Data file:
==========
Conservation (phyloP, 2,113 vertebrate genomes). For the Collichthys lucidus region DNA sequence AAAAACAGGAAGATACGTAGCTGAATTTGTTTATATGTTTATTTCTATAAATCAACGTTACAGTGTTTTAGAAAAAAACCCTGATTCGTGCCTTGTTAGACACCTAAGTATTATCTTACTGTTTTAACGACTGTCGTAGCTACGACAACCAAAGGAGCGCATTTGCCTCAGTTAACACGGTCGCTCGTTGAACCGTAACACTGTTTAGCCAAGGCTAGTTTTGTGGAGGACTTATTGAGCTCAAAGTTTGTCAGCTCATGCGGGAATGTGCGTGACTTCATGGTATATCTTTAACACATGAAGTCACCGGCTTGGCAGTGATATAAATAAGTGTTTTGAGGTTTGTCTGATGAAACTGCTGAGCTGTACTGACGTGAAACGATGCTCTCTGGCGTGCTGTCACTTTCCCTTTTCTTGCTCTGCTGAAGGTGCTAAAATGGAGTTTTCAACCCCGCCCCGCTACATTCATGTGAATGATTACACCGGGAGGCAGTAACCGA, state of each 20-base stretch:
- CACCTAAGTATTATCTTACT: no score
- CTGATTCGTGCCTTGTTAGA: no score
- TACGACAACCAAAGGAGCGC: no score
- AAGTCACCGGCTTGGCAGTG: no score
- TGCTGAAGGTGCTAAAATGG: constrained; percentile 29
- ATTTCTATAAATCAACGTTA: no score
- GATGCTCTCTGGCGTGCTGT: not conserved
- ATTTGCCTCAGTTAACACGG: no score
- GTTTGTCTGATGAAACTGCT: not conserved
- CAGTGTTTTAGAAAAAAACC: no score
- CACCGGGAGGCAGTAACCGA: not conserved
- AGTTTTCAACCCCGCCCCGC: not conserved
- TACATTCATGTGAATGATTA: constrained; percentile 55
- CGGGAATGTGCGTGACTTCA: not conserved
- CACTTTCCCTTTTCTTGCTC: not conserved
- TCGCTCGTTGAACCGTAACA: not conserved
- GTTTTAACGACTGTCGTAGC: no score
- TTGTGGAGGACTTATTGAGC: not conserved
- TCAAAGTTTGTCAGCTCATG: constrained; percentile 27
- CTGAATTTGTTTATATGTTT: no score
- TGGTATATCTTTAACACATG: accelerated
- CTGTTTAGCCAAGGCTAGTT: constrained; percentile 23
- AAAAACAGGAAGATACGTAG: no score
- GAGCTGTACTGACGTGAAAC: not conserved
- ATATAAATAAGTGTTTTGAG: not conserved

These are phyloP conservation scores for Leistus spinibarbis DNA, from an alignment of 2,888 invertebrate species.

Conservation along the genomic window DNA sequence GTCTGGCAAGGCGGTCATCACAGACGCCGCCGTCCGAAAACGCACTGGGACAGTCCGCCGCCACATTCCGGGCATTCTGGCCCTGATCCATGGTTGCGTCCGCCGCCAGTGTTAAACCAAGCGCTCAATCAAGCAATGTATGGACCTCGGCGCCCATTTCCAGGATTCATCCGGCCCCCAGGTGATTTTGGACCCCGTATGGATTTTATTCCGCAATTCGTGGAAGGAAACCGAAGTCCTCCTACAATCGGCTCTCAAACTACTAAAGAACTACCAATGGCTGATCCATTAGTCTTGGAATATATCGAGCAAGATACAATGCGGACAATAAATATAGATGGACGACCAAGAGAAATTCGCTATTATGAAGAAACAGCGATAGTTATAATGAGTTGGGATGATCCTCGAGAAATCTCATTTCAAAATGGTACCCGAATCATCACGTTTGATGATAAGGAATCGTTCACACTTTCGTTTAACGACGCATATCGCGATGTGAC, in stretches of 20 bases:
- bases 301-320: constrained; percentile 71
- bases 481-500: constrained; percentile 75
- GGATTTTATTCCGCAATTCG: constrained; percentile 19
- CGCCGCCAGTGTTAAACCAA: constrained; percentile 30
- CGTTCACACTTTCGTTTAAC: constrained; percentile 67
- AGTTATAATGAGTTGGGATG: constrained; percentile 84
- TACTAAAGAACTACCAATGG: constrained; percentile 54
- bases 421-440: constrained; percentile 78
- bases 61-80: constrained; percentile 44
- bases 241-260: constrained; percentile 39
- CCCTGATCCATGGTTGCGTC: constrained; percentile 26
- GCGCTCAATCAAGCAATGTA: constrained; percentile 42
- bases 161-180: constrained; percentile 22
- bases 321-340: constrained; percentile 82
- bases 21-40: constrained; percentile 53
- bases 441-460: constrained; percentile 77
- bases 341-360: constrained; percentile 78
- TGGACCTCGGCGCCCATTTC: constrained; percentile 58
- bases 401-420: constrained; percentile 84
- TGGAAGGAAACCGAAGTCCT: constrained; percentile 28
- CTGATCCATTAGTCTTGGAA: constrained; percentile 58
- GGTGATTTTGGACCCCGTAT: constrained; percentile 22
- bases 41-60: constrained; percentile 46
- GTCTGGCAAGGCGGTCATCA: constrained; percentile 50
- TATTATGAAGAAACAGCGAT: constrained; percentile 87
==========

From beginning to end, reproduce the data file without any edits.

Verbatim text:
Conservation (phyloP, 2,113 vertebrate genomes). For the Collichthys lucidus region DNA sequence AAAAACAGGAAGATACGTAGCTGAATTTGTTTATATGTTTATTTCTATAAATCAACGTTACAGTGTTTTAGAAAAAAACCCTGATTCGTGCCTTGTTAGACACCTAAGTATTATCTTACTGTTTTAACGACTGTCGTAGCTACGACAACCAAAGGAGCGCATTTGCCTCAGTTAACACGGTCGCTCGTTGAACCGTAACACTGTTTAGCCAAGGCTAGTTTTGTGGAGGACTTATTGAGCTCAAAGTTTGTCAGCTCATGCGGGAATGTGCGTGACTTCATGGTATATCTTTAACACATGAAGTCACCGGCTTGGCAGTGATATAAATAAGTGTTTTGAGGTTTGTCTGATGAAACTGCTGAGCTGTACTGACGTGAAACGATGCTCTCTGGCGTGCTGTCACTTTCCCTTTTCTTGCTCTGCTGAAGGTGCTAAAATGGAGTTTTCAACCCCGCCCCGCTACATTCATGTGAATGATTACACCGGGAGGCAGTAACCGA, state of each 20-base stretch:
- CACCTAAGTATTATCTTACT: no score
- CTGATTCGTGCCTTGTTAGA: no score
- TACGACAACCAAAGGAGCGC: no score
- AAGTCACCGGCTTGGCAGTG: no score
- TGCTGAAGGTGCTAAAATGG: constrained; percentile 29
- ATTTCTATAAATCAACGTTA: no score
- GATGCTCTCTGGCGTGCTGT: not conserved
- ATTTGCCTCAGTTAACACGG: no score
- GTTTGTCTGATGAAACTGCT: not conserved
- CAGTGTTTTAGAAAAAAACC: no score
- CACCGGGAGGCAGTAACCGA: not conserved
- AGTTTTCAACCCCGCCCCGC: not conserved
- TACATTCATGTGAATGATTA: constrained; percentile 55
- CGGGAATGTGCGTGACTTCA: not conserved
- CACTTTCCCTTTTCTTGCTC: not conserved
- TCGCTCGTTGAACCGTAACA: not conserved
- GTTTTAACGACTGTCGTAGC: no score
- TTGTGGAGGACTTATTGAGC: not conserved
- TCAAAGTTTGTCAGCTCATG: constrained; percentile 27
- CTGAATTTGTTTATATGTTT: no score
- TGGTATATCTTTAACACATG: accelerated
- CTGTTTAGCCAAGGCTAGTT: constrained; percentile 23
- AAAAACAGGAAGATACGTAG: no score
- GAGCTGTACTGACGTGAAAC: not conserved
- ATATAAATAAGTGTTTTGAG: not conserved

These are phyloP conservation scores for Leistus spinibarbis DNA, from an alignment of 2,888 invertebrate species.

Conservation along the genomic window DNA sequence GTCTGGCAAGGCGGTCATCACAGACGCCGCCGTCCGAAAACGCACTGGGACAGTCCGCCGCCACATTCCGGGCATTCTGGCCCTGATCCATGGTTGCGTCCGCCGCCAGTGTTAAACCAAGCGCTCAATCAAGCAATGTATGGACCTCGGCGCCCATTTCCAGGATTCATCCGGCCCCCAGGTGATTTTGGACCCCGTATGGATTTTATTCCGCAATTCGTGGAAGGAAACCGAAGTCCTCCTACAATCGGCTCTCAAACTACTAAAGAACTACCAATGGCTGATCCATTAGTCTTGGAATATATCGAGCAAGATACAATGCGGACAATAAATATAGATGGACGACCAAGAGAAATTCGCTATTATGAAGAAACAGCGATAGTTATAATGAGTTGGGATGATCCTCGAGAAATCTCATTTCAAAATGGTACCCGAATCATCACGTTTGATGATAAGGAATCGTTCACACTTTCGTTTAACGACGCATATCGCGATGTGAC, in stretches of 20 bases:
- bases 301-320: constrained; percentile 71
- bases 481-500: constrained; percentile 75
- GGATTTTATTCCGCAATTCG: constrained; percentile 19
- CGCCGCCAGTGTTAAACCAA: constrained; percentile 30
- CGTTCACACTTTCGTTTAAC: constrained; percentile 67
- AGTTATAATGAGTTGGGATG: constrained; percentile 84
- TACTAAAGAACTACCAATGG: constrained; percentile 54
- bases 421-440: constrained; percentile 78
- bases 61-80: constrained; percentile 44
- bases 241-260: constrained; percentile 39
- CCCTGATCCATGGTTGCGTC: constrained; percentile 26
- GCGCTCAATCAAGCAATGTA: constrained; percentile 42
- bases 161-180: constrained; percentile 22
- bases 321-340: constrained; percentile 82
- bases 21-40: constrained; percentile 53
- bases 441-460: constrained; percentile 77
- bases 341-360: constrained; percentile 78
- TGGACCTCGGCGCCCATTTC: constrained; percentile 58
- bases 401-420: constrained; percentile 84
- TGGAAGGAAACCGAAGTCCT: constrained; percentile 28
- CTGATCCATTAGTCTTGGAA: constrained; percentile 58
- GGTGATTTTGGACCCCGTAT: constrained; percentile 22
- bases 41-60: constrained; percentile 46
- GTCTGGCAAGGCGGTCATCA: constrained; percentile 50
- TATTATGAAGAAACAGCGAT: constrained; percentile 87